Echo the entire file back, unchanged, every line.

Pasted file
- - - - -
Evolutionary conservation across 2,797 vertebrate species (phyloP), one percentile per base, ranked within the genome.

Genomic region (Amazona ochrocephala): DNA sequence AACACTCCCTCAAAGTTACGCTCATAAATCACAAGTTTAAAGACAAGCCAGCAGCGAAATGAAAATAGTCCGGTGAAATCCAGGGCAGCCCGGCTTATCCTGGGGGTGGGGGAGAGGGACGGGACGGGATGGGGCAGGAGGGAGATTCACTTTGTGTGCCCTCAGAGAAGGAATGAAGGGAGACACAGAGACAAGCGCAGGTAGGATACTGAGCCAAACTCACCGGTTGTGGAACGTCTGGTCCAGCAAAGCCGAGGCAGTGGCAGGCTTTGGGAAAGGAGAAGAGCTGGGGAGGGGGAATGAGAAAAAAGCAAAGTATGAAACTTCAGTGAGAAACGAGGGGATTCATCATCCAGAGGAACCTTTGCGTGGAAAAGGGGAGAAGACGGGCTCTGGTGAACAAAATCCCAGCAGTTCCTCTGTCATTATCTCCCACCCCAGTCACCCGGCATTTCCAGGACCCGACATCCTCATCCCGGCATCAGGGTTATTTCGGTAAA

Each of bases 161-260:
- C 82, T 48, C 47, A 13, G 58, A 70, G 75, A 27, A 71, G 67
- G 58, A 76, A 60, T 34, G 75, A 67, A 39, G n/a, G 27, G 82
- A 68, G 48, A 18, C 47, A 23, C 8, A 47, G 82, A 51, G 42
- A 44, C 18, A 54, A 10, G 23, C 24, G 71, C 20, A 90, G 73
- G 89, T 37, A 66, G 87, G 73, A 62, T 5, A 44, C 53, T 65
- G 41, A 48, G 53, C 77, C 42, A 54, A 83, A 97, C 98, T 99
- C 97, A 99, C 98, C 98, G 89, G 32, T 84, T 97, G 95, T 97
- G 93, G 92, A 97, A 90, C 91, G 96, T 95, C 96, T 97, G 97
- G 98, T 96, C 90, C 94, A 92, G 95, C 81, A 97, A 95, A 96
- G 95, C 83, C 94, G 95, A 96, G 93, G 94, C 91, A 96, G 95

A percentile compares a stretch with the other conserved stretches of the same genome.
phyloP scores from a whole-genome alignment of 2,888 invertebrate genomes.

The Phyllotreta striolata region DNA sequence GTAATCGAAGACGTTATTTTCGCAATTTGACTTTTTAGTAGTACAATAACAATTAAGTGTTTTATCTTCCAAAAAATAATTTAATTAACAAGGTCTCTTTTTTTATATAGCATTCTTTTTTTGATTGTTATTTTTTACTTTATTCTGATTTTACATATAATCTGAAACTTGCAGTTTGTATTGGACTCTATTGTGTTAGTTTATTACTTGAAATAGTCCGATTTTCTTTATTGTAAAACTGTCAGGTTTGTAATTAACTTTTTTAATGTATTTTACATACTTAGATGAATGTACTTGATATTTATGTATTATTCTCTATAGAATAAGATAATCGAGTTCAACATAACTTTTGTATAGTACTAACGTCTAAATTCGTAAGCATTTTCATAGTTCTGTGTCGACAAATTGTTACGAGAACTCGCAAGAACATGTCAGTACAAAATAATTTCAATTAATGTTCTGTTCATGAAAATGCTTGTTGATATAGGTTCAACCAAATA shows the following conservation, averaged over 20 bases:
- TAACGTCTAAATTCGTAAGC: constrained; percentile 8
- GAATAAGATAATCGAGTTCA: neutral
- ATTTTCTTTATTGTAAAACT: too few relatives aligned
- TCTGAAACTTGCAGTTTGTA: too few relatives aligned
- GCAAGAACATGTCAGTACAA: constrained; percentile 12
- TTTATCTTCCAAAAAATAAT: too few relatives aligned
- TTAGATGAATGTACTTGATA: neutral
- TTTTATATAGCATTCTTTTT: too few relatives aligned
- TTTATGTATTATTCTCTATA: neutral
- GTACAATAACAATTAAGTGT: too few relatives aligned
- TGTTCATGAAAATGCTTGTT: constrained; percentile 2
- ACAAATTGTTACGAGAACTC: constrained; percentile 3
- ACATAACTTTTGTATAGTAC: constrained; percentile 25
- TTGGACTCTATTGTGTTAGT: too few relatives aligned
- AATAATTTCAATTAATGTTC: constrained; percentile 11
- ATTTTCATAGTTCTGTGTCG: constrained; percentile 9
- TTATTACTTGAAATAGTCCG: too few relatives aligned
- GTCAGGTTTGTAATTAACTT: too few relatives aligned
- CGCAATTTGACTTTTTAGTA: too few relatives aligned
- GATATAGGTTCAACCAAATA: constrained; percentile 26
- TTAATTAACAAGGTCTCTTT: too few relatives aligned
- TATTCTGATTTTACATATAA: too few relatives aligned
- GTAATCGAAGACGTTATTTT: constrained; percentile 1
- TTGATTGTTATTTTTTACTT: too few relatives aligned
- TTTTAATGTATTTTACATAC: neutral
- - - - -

Evolutionary conservation across 2,797 vertebrate species (phyloP), one percentile per base, ranked within the genome.

Genomic region (Amazona ochrocephala): DNA sequence AACACTCCCTCAAAGTTACGCTCATAAATCACAAGTTTAAAGACAAGCCAGCAGCGAAATGAAAATAGTCCGGTGAAATCCAGGGCAGCCCGGCTTATCCTGGGGGTGGGGGAGAGGGACGGGACGGGATGGGGCAGGAGGGAGATTCACTTTGTGTGCCCTCAGAGAAGGAATGAAGGGAGACACAGAGACAAGCGCAGGTAGGATACTGAGCCAAACTCACCGGTTGTGGAACGTCTGGTCCAGCAAAGCCGAGGCAGTGGCAGGCTTTGGGAAAGGAGAAGAGCTGGGGAGGGGGAATGAGAAAAAAGCAAAGTATGAAACTTCAGTGAGAAACGAGGGGATTCATCATCCAGAGGAACCTTTGCGTGGAAAAGGGGAGAAGACGGGCTCTGGTGAACAAAATCCCAGCAGTTCCTCTGTCATTATCTCCCACCCCAGTCACCCGGCATTTCCAGGACCCGACATCCTCATCCCGGCATCAGGGTTATTTCGGTAAA

Each of bases 161-260:
- C 82, T 48, C 47, A 13, G 58, A 70, G 75, A 27, A 71, G 67
- G 58, A 76, A 60, T 34, G 75, A 67, A 39, G n/a, G 27, G 82
- A 68, G 48, A 18, C 47, A 23, C 8, A 47, G 82, A 51, G 42
- A 44, C 18, A 54, A 10, G 23, C 24, G 71, C 20, A 90, G 73
- G 89, T 37, A 66, G 87, G 73, A 62, T 5, A 44, C 53, T 65
- G 41, A 48, G 53, C 77, C 42, A 54, A 83, A 97, C 98, T 99
- C 97, A 99, C 98, C 98, G 89, G 32, T 84, T 97, G 95, T 97
- G 93, G 92, A 97, A 90, C 91, G 96, T 95, C 96, T 97, G 97
- G 98, T 96, C 90, C 94, A 92, G 95, C 81, A 97, A 95, A 96
- G 95, C 83, C 94, G 95, A 96, G 93, G 94, C 91, A 96, G 95

A percentile compares a stretch with the other conserved stretches of the same genome.
phyloP scores from a whole-genome alignment of 2,888 invertebrate genomes.

The Phyllotreta striolata region DNA sequence GTAATCGAAGACGTTATTTTCGCAATTTGACTTTTTAGTAGTACAATAACAATTAAGTGTTTTATCTTCCAAAAAATAATTTAATTAACAAGGTCTCTTTTTTTATATAGCATTCTTTTTTTGATTGTTATTTTTTACTTTATTCTGATTTTACATATAATCTGAAACTTGCAGTTTGTATTGGACTCTATTGTGTTAGTTTATTACTTGAAATAGTCCGATTTTCTTTATTGTAAAACTGTCAGGTTTGTAATTAACTTTTTTAATGTATTTTACATACTTAGATGAATGTACTTGATATTTATGTATTATTCTCTATAGAATAAGATAATCGAGTTCAACATAACTTTTGTATAGTACTAACGTCTAAATTCGTAAGCATTTTCATAGTTCTGTGTCGACAAATTGTTACGAGAACTCGCAAGAACATGTCAGTACAAAATAATTTCAATTAATGTTCTGTTCATGAAAATGCTTGTTGATATAGGTTCAACCAAATA shows the following conservation, averaged over 20 bases:
- TAACGTCTAAATTCGTAAGC: constrained; percentile 8
- GAATAAGATAATCGAGTTCA: neutral
- ATTTTCTTTATTGTAAAACT: too few relatives aligned
- TCTGAAACTTGCAGTTTGTA: too few relatives aligned
- GCAAGAACATGTCAGTACAA: constrained; percentile 12
- TTTATCTTCCAAAAAATAAT: too few relatives aligned
- TTAGATGAATGTACTTGATA: neutral
- TTTTATATAGCATTCTTTTT: too few relatives aligned
- TTTATGTATTATTCTCTATA: neutral
- GTACAATAACAATTAAGTGT: too few relatives aligned
- TGTTCATGAAAATGCTTGTT: constrained; percentile 2
- ACAAATTGTTACGAGAACTC: constrained; percentile 3
- ACATAACTTTTGTATAGTAC: constrained; percentile 25
- TTGGACTCTATTGTGTTAGT: too few relatives aligned
- AATAATTTCAATTAATGTTC: constrained; percentile 11
- ATTTTCATAGTTCTGTGTCG: constrained; percentile 9
- TTATTACTTGAAATAGTCCG: too few relatives aligned
- GTCAGGTTTGTAATTAACTT: too few relatives aligned
- CGCAATTTGACTTTTTAGTA: too few relatives aligned
- GATATAGGTTCAACCAAATA: constrained; percentile 26
- TTAATTAACAAGGTCTCTTT: too few relatives aligned
- TATTCTGATTTTACATATAA: too few relatives aligned
- GTAATCGAAGACGTTATTTT: constrained; percentile 1
- TTGATTGTTATTTTTTACTT: too few relatives aligned
- TTTTAATGTATTTTACATAC: neutral